Regarding proximal third diaphyseal fractures, we failed to see a significant difference between those with 8 or more cortices of proximal fixation vs those with less than 8 cortices (p = 1.0). We attribute these equivocal findings to the preference of proximal humerus locking construct for fixation of these fractures, in which unicortical locking screws provide a mechanical advantage in a shorter proximal segment and allow for higher screw density. These constructs cannot be directly compared to non-locking plates used in more distal fractures. A higher rate of mechanical failure was also seen in distal third diaphyseal fractures with less than 8 cortices of distal fixation (p = 0.046). As distal fixation was not found to be a significant predictor of failure after regression analysis, the significance of this finding is indeterminant and we cannot draw conclusions regarding the number of cortices of distal fixation. Thus, 8 cortices of proximal fixation may be recommended, especially in middle and distal third diaphyseal fractures fixed with straight plates without proximal locking extension. It is important to ensure screws are truly bicortical if intended, as demonstrated by the patient in Fig. 1C, who went on to aseptic mechanical failure, with post-operative radiographs demonstrating that the screws were not fully engaged in the distal cortex.
There are several limitations to our study. The limited sample size may have resulted in a type II error. Although a large volume of patients underwent operative management of a diaphyseal humerus fracture during the study period, a significant proportion did not meet inclusion criteria. The principal reason for exclusion in the majority of cases was lack of follow-up to radiographic and clinical union. As a referral center for high volume trauma, many patients were either lost to follow-up, or transferred back to the referring centers for long-term follow-up after acute management of their injuries. As a result, we were also unable to account for patients who may have experienced fixation failure and presented to another institution for care. The remainder of patients who were eligible were followed until radiographic union and discharged from follow-up. We felt that this was adequate and did not pursue follow-up to one year, as our endpoint was defined as mechanical failure or discharge. The retrospective nature of the current study is also a limitation as it is subject to the inherent biases associated with this study design. Finally, we were unable to locate a comprehensive list of patient comorbidities as often these were not documented. Despite this, we did not find any significant demographic differences between the two groups, thereby improving the generalizability of our results.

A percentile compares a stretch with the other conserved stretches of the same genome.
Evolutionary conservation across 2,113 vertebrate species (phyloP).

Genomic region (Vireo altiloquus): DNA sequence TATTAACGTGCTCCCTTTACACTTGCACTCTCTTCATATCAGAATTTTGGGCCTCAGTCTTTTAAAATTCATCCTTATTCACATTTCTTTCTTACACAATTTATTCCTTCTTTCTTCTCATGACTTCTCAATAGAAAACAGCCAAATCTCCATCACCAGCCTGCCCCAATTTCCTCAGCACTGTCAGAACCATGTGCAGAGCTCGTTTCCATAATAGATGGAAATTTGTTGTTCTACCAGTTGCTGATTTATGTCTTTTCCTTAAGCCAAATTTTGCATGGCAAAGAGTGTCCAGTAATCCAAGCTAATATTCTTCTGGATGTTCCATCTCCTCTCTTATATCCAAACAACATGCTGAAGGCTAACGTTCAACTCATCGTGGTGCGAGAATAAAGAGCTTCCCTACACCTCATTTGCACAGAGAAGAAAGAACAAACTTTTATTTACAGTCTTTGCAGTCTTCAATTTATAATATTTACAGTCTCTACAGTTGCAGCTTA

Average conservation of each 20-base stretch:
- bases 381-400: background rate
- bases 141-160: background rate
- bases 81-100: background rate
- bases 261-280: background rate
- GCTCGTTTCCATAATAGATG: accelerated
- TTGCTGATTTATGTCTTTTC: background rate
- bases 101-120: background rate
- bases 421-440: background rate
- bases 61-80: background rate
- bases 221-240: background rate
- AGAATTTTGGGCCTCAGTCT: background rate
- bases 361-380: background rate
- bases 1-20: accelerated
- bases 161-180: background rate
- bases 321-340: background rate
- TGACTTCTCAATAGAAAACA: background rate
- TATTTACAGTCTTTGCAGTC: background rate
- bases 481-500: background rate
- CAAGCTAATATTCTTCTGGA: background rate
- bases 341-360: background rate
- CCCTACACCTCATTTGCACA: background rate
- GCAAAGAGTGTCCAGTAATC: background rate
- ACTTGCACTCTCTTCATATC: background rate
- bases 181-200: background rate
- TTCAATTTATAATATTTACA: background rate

Our results suggest, diaphyseal humerus fractures (AO/OTA 12) treated with ORIF may benefit from fixation with 8 or more cortices of fixation proximally and distally to avoid mechanical failure. Special attention should be paid to proximal fixation in middle and distal third humeral shaft fractures to mitigate proximal pull out and mechanical failure due to inadequate fixation. Further biomechanical and prospective comparative studies are required to confirm failure patterns and determine optimal fixation constructs for diaphyseal fractures of the humerus.
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Mistry, M.R., Tat, J., Husain, R. et al. Inadequate proximal screw fixation increases risk of failure following plate fixation of diaphyseal humerus fractures. J Orthop Surg Res 18, 142 (2023). https://doi.org/10.1186/s13018-023-03566-2
- Humerus shaft
- Plate fixation
- Periprosthetic failure
- Aseptic failure